Who's In Charge?: Did Your Neurons Really Make You Do It?
Free will or no free will? Benjamin Libet, John Dylan Haaynes, and so many others have weighed in on the issue. Now we have a new point of view based on new evidence. "Many neuroscientists have maintained a long-standing opinion that what we experience as free will is no more than mechanistic patterns of neurons firing in the brain. Although we feel like free agents contemplating and choosing, they would argue that these sensations are merely an emotional remnant that brain activity leaves in its wake. If these neuroscientists are right, then free will isn’t worth much discussion.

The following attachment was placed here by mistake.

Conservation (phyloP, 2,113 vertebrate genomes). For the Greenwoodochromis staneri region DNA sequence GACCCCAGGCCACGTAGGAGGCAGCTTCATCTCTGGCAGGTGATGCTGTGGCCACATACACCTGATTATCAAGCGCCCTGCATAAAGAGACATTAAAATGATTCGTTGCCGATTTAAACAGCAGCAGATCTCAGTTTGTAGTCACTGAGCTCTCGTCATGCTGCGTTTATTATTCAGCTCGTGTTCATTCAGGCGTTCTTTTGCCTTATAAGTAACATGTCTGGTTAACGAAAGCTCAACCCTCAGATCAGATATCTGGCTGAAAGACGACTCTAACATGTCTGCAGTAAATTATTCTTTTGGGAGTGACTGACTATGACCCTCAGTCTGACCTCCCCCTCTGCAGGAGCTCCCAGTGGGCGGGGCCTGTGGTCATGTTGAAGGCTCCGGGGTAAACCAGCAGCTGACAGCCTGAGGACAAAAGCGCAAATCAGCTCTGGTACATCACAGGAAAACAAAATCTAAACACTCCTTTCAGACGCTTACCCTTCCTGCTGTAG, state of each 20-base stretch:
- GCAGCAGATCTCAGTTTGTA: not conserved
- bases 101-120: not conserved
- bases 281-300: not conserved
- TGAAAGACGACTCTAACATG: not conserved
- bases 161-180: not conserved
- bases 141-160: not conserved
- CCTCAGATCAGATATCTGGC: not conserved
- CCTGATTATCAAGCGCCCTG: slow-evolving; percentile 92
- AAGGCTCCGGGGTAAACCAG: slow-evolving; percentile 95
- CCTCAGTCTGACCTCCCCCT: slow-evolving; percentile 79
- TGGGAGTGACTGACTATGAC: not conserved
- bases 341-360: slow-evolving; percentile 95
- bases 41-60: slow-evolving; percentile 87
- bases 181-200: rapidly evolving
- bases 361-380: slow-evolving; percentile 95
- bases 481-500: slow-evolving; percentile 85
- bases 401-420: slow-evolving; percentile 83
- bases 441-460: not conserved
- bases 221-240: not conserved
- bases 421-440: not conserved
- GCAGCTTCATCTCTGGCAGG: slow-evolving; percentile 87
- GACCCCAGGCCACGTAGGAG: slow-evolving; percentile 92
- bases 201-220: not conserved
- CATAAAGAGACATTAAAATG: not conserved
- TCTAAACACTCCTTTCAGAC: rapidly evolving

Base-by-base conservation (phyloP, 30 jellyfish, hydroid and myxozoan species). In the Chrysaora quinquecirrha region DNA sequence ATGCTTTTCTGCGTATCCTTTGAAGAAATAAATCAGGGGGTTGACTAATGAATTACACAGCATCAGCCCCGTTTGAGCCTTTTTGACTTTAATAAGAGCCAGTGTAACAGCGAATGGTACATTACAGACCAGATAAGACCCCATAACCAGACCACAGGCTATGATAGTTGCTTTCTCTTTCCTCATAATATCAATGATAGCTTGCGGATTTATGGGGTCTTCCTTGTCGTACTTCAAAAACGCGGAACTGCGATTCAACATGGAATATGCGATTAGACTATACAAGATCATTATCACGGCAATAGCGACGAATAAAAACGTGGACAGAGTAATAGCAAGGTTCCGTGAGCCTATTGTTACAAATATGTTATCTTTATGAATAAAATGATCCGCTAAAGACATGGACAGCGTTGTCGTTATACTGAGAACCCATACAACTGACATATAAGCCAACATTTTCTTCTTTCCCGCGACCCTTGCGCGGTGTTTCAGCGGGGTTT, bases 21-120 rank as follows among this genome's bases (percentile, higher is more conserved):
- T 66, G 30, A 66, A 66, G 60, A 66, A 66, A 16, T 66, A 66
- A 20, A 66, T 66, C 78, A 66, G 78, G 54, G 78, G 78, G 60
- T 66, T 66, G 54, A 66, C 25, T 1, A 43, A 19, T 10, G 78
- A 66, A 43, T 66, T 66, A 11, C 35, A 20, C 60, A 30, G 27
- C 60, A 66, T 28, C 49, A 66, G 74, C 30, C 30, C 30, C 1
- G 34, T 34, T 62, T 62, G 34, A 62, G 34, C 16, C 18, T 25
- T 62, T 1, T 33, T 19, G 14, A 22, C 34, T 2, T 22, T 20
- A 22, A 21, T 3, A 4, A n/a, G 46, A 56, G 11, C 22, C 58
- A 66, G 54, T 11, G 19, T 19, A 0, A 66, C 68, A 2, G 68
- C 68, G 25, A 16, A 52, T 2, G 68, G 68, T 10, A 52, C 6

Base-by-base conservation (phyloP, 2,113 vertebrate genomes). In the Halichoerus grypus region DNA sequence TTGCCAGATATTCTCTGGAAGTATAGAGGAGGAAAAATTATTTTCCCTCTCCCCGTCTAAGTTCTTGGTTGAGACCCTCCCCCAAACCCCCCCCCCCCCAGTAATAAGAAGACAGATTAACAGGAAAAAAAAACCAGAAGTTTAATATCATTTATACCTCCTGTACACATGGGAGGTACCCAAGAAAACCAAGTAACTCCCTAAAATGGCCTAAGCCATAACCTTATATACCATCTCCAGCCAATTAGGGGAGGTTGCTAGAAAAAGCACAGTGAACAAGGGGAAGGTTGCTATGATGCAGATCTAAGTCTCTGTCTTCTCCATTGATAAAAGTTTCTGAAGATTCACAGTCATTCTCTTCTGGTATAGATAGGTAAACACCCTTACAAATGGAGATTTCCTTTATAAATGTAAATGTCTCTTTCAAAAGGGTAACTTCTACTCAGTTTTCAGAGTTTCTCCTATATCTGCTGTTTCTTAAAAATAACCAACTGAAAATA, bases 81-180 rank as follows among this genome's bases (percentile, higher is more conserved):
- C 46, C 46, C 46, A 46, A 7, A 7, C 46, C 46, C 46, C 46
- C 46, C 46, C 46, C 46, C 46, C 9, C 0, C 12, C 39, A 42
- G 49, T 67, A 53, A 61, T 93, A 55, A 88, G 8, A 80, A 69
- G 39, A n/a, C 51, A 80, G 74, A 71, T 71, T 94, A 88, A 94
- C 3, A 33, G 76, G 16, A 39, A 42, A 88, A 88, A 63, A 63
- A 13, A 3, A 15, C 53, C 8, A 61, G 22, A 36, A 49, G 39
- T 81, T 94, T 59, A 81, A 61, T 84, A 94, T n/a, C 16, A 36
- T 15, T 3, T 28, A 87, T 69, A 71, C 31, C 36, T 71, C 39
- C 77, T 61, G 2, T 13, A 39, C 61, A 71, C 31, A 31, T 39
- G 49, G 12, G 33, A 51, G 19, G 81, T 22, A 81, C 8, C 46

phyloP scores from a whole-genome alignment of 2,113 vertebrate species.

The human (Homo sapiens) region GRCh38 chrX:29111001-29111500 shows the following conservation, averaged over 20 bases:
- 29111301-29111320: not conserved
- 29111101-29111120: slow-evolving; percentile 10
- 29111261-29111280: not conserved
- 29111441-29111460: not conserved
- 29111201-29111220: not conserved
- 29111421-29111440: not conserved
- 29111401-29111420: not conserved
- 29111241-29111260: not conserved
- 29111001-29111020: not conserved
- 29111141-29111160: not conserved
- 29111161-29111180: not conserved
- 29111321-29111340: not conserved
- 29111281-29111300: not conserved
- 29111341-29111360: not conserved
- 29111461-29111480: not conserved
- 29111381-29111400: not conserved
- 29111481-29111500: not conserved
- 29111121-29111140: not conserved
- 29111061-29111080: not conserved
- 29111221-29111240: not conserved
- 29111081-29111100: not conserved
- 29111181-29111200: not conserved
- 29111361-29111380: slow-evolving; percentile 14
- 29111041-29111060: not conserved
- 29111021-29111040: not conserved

Michael S. Gazzaniga, professor and director of the SAGE Center for the Study of the Mind at the University of California at Santa Barbara, seriously disagrees.
Neuroscience provides more and more evidence for a mechanistic view of the human mind. A lot of people find that bleak and they don’t like it.Once you learn how the machine works, does that mean that you’re not responsible for your actions because your behavior may be determined? No, I don’t think it means that at all, says Gazzaniga.MoreSubscribe in a reader